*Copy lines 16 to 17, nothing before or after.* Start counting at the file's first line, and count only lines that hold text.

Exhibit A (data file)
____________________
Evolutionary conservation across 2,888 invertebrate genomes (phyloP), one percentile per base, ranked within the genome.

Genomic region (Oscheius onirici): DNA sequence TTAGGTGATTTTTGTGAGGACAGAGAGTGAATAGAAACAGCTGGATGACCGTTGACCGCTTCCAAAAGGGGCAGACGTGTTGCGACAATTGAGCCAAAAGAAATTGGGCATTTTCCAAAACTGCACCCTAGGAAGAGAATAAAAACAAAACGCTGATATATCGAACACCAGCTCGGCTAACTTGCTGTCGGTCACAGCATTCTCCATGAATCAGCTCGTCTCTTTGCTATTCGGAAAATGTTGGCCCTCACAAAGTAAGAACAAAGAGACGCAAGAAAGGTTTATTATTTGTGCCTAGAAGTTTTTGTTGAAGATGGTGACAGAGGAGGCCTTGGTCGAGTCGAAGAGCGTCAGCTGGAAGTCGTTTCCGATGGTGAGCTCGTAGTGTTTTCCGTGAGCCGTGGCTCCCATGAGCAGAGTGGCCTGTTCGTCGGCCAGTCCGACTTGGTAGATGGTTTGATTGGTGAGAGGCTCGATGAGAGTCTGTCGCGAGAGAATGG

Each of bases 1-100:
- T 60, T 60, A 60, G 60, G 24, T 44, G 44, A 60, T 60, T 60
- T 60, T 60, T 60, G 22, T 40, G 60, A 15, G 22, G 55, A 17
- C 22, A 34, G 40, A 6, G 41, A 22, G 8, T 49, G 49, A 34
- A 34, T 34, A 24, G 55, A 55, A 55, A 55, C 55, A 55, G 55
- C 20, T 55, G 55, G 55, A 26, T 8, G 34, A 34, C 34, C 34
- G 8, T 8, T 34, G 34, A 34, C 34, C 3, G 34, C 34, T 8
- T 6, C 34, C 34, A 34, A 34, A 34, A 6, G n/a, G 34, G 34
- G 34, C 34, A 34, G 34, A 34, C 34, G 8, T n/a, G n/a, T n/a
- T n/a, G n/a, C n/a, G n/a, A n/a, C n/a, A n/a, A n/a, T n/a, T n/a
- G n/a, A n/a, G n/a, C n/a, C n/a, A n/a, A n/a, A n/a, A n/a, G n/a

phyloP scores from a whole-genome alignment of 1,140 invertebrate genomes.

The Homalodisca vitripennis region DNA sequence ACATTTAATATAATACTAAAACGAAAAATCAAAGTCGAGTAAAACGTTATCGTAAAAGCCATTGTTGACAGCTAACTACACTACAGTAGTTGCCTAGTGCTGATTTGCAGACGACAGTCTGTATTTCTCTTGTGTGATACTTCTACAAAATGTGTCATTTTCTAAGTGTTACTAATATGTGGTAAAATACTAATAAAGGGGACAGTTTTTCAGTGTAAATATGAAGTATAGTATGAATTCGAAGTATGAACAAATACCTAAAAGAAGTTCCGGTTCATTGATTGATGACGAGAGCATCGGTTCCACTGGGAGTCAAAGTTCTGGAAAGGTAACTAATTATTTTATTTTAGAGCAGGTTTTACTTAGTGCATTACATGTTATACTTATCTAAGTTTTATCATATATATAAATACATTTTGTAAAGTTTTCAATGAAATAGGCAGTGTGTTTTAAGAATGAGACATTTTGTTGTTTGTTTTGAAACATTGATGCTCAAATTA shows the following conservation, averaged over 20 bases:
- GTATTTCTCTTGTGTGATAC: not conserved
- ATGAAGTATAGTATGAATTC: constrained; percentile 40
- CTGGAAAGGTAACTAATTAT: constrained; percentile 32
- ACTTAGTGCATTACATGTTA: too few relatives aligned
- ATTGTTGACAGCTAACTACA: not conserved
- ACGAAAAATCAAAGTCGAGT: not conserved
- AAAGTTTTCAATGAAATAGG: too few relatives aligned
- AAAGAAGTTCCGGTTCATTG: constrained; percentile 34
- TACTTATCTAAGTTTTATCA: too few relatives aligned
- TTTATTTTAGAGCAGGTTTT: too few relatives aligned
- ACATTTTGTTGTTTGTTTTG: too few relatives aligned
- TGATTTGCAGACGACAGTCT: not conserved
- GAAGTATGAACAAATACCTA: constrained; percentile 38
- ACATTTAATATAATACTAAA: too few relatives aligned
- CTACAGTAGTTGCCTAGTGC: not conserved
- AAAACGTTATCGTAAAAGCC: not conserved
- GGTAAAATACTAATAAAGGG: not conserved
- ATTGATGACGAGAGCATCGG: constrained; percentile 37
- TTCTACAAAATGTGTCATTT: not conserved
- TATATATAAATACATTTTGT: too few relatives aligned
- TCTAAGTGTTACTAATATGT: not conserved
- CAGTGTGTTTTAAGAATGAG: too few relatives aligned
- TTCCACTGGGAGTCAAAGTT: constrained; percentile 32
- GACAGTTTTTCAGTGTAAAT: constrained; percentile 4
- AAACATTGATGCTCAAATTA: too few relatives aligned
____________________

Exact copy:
- GTATTTCTCTTGTGTGATAC: not conserved
- ATGAAGTATAGTATGAATTC: constrained; percentile 40